It's said that any sufficiently advanced technology is indistinguishable from magic. Likewise, we could say that any sufficiently advanced species is indistinguishable from divinity. Erich von Daniken theorized in CHARIOTS OF THE GODS and other books that classical myths were based on visits from alien astronauts who constructed ancient artifacts that, to von Daniken, seemed too advanced for Earth technology of the time. In STAR TREK, deities from Terran mythology were sometimes revealed to be super-powerful aliens, as when the Enterprise crew encountered Apollo on a distant planet.
Many science fiction and fantasy authors, accordingly, have transmuted beings from myth and legend into aliens of sorts. Atlantis, a favorite motif for storytellers who want to invoke the concept of long-lost advanced science, is the ultimate source of magic and wisdom in Marion Zimmer Bradley's Avalon series (posthumously continued by Diana L. Paxson). Julie Kenner's Aphrodite series features superheroes who get their powers from the Greek gods. Classical deities and demons populate the complex mythos underlying Sherrilyn Kenyon's Dark Hunter stories. Angela Knight draws upon Arthurian legends in creating her witches and vampires and their other-dimensional home, the Mageverse.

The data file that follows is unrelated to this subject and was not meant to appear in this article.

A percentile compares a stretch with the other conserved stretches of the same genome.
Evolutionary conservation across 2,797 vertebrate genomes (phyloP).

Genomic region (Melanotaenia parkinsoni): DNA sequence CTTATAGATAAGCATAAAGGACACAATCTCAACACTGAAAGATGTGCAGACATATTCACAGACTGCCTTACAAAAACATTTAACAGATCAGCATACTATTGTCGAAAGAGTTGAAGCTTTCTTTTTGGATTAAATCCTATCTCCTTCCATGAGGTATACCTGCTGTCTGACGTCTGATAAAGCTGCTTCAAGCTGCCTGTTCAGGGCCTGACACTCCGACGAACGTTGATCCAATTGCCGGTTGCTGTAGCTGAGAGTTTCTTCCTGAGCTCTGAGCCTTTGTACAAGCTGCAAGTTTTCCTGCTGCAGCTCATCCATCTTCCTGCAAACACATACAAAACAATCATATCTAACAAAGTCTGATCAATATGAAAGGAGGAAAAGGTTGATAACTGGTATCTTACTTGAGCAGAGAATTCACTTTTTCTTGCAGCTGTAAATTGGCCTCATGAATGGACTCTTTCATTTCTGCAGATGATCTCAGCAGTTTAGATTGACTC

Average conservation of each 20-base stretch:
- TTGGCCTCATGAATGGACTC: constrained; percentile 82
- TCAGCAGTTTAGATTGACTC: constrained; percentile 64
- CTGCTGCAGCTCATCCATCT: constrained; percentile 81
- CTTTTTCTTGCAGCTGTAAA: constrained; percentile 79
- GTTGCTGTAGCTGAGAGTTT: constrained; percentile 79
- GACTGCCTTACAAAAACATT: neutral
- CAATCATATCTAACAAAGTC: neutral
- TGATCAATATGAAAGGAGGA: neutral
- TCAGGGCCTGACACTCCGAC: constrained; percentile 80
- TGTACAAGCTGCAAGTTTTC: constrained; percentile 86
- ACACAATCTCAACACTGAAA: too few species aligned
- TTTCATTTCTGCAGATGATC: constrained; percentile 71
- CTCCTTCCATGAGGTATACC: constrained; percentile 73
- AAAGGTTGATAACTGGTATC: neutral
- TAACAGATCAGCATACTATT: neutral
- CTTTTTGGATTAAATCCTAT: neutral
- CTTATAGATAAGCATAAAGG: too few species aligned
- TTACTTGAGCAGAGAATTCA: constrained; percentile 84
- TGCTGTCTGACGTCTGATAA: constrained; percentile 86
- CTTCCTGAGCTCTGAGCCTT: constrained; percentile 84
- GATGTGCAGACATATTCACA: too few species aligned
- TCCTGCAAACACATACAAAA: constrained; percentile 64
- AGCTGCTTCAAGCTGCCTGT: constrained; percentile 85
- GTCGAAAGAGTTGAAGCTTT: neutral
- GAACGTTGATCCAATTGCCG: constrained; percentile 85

When an author creatively crosses over -- or blurs -- the lines between myth, legend, fantasy, and science fiction, how much can traditional characters and motifs from the cultural group-mind be changed without risking loss of the archetypal elements that make them resonate as strongly with the contemporary audience as they have with people of past eras?
Incidentally, I'll be one of the Jewels of the Quill October spotlight authors. Stop by www.JewelsoftheQuill.com anytime in October and find out how to win a free book.
You asked a great question. And I was so hoping you would answer it, too. In my own fictional universe, set in our present Earth's distant future, I've got some aliens whose brief visits to Earth in the very distant past led to the myths regarding dragons, sirens, elves, and to an extent, genies (or djinn, if you like). I'm planning to make the allusions a bit passive, more hinting at the connections than state them as fact. I'm anticipating some folks will make the intuitive jump regarding cause and effect while others breeze right on by. Any opinions pro or con to such a plan?ReplyDelete
David, I like the subtlety of your approach. Readers who recognize the allusions can have the fun of spotting the connections, while those who don't "get" all of the references don't lose anything vital to understanding the story. I'm reminded of Arthur C. Clarke's classic CHILDHOOD'S END. The incredibly powerful and supposedly benevolent aliens hold off revealing their true appearance to the people of Earth because they look exactly like the stereotypical image of the Devil -- implying, if I remember correctly, that this image was derived from their visits to our planet in ancient times.ReplyDelete